Scientists are studying a family in the UK, whose members are insensitive to pain, in the hope of discovering a gene mutation in their DNA that might help in the development of therapy for chronic pain.
Researchers believe the condition could be a result of some nerves not reacting or functioning properly.
The Marsili Syndrome is named after the family, whose members are hyposensitive, or less than normally sensitive to extreme heat, capsaicin in chilli peppers and have experienced pain-free burns and bone fractures, with the sensation of pain being fleetingly momentary.
Fifty-two-year-old Letizia Marsili, her mother, two sons and niece are affected by the syndrome named after their family.
Due to the failure to experience pain as a result of accidents, the family often have fractures that go undetected and this leads to inflammation in their bones, as well as burns and injuries that go undetected, so much so that Ludovico Marsili, 24, continues playing football long after suffering a fracture without notice. X-rays showed he had previously undetected micro-fractures on both ankles.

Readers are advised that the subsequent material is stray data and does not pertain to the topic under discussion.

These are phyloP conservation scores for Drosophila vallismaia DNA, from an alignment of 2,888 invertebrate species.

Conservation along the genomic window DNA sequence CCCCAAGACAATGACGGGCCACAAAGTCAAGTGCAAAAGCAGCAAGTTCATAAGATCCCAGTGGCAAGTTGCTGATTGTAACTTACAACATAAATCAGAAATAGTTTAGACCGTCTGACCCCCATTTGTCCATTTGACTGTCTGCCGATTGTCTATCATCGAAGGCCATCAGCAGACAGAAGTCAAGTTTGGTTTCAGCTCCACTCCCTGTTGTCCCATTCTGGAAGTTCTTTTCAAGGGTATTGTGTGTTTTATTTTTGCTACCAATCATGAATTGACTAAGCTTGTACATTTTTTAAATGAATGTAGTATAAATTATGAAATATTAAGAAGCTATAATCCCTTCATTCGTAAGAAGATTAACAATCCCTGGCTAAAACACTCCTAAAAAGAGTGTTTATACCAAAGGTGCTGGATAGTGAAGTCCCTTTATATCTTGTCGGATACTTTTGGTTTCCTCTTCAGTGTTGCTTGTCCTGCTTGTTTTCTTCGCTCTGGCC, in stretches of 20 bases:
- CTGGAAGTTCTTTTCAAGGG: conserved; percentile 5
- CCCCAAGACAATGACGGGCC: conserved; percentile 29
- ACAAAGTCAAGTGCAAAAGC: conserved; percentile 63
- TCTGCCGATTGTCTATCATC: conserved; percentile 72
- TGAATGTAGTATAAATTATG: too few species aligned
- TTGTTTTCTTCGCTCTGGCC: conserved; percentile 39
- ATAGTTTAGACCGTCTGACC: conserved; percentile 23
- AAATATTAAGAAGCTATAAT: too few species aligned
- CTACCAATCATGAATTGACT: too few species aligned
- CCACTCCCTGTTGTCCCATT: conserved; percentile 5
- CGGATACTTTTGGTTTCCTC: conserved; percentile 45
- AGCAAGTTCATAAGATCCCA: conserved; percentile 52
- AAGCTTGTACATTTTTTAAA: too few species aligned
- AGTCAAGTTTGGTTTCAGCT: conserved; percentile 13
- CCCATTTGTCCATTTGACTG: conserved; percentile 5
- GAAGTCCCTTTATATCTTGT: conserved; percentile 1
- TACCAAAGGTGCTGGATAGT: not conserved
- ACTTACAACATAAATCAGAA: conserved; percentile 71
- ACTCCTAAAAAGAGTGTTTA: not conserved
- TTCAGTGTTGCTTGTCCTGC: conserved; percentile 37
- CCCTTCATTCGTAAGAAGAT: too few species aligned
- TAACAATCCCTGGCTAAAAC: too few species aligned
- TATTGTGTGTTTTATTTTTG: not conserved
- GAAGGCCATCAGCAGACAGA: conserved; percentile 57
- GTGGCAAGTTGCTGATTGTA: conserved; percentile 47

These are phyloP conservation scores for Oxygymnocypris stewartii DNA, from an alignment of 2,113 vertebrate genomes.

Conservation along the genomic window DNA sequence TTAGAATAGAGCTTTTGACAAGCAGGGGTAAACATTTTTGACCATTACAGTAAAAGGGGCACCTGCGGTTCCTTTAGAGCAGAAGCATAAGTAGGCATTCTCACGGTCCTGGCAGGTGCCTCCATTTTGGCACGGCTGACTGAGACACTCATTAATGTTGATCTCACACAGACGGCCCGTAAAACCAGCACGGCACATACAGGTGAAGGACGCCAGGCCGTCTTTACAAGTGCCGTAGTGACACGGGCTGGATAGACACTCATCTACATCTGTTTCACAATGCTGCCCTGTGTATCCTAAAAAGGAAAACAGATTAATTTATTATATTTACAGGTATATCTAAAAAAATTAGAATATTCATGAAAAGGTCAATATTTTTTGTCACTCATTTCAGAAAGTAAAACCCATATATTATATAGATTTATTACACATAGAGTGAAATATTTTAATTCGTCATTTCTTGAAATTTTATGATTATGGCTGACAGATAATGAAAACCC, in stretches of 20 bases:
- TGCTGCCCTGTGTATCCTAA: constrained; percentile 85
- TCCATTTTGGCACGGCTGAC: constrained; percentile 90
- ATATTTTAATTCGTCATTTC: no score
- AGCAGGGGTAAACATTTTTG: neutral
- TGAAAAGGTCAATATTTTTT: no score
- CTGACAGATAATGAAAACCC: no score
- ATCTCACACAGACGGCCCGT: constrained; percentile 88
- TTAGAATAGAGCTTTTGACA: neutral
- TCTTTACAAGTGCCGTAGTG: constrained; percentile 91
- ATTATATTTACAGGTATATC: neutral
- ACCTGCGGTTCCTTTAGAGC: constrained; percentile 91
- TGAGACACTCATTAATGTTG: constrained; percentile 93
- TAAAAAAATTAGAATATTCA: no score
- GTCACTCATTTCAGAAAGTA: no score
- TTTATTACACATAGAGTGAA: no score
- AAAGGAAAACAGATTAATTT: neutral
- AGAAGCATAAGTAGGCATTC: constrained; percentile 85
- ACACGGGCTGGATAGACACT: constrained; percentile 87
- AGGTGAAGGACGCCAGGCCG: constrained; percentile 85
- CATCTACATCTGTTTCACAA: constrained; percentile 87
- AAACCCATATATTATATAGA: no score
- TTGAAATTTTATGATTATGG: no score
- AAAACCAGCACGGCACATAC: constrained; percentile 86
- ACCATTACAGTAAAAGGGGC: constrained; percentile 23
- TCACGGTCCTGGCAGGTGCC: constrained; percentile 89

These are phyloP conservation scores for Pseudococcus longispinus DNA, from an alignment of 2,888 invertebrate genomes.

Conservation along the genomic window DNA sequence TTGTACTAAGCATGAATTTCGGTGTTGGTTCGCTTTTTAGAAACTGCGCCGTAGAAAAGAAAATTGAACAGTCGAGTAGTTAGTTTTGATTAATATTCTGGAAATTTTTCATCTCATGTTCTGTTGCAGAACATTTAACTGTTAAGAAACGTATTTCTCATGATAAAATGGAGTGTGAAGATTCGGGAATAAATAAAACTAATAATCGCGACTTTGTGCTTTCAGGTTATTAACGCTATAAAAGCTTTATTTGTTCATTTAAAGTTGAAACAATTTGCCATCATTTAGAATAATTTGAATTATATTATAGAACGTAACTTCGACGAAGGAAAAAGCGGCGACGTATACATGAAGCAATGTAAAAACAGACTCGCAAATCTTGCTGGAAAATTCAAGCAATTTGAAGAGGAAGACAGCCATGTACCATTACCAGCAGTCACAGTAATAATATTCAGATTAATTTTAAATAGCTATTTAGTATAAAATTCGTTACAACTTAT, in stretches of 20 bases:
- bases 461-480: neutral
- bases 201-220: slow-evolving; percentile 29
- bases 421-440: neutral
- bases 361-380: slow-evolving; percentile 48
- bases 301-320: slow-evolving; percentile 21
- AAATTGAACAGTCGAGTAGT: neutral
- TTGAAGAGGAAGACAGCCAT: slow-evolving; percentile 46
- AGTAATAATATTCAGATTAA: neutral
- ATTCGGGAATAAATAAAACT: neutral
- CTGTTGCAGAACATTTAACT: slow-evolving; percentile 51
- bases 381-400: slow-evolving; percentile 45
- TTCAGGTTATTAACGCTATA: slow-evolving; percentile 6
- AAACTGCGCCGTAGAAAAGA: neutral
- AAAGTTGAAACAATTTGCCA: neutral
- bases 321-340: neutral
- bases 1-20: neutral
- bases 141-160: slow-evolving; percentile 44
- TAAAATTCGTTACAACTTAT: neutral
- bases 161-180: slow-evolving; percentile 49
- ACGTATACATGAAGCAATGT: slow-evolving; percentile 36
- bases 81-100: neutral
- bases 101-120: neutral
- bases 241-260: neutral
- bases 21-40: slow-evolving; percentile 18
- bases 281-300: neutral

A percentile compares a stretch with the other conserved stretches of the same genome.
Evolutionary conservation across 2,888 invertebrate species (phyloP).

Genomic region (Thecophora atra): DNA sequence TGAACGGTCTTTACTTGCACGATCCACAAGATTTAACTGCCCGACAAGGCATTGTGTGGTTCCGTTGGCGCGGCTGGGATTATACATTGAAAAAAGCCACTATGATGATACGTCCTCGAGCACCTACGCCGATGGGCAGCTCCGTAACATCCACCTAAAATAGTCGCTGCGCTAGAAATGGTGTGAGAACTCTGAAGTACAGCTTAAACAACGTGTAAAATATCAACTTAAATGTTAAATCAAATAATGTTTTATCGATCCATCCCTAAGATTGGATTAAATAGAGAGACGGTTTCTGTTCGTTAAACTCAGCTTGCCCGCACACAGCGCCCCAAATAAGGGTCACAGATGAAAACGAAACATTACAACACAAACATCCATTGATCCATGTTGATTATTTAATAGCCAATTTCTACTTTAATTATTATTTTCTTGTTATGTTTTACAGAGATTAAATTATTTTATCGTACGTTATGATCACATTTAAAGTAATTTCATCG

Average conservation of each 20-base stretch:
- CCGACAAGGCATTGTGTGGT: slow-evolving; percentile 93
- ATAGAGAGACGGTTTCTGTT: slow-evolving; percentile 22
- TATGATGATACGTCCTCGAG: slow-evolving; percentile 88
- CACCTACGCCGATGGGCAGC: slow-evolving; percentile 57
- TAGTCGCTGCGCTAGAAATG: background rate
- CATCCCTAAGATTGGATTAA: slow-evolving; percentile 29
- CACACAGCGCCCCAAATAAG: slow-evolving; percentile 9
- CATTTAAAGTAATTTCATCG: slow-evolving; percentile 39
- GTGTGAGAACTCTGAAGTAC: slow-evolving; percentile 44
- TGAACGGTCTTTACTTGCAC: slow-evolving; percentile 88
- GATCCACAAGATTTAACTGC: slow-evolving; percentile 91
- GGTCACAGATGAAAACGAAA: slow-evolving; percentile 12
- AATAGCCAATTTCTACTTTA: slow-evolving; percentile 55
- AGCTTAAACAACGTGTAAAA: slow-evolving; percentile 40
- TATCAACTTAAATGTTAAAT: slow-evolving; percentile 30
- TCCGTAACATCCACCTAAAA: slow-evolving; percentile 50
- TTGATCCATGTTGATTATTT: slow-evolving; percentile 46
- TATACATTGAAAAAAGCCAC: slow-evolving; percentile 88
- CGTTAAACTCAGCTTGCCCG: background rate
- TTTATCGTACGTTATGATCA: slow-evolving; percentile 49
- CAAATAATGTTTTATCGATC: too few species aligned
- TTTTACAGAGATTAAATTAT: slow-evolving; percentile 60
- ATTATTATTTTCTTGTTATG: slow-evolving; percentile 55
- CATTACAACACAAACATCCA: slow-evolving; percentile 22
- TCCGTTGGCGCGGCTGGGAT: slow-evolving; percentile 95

Initial analysis by researchers showed that the Marsili family have normal nerves, but they don’t function as they should. After mapping out the protein-coding genes in each family member’s genome, researchers found a mutation in the ZFHX2 gene.
Two subsequent studies conducted in test mice bred without this gene found that their pain thresholds had significantly been altered. When scientists bred a new line of mice with the relevant mutation, they found the mice to be notably insensitive to high temperatures.
The researchers are now exploring how the mutation affects pain sensitivity and to see if there are other genes involved.
This may lead to advances in pain relief through gene therapy especially for people with chronic pain conditions such as arthritis and back pain.
“We’re working to gain a better understanding of exactly why they don’t feel much pain, to see if that could help us find new pain relief treatments,” said lead author Dr James Cox, from University College London. The findings were published in the journal Brain.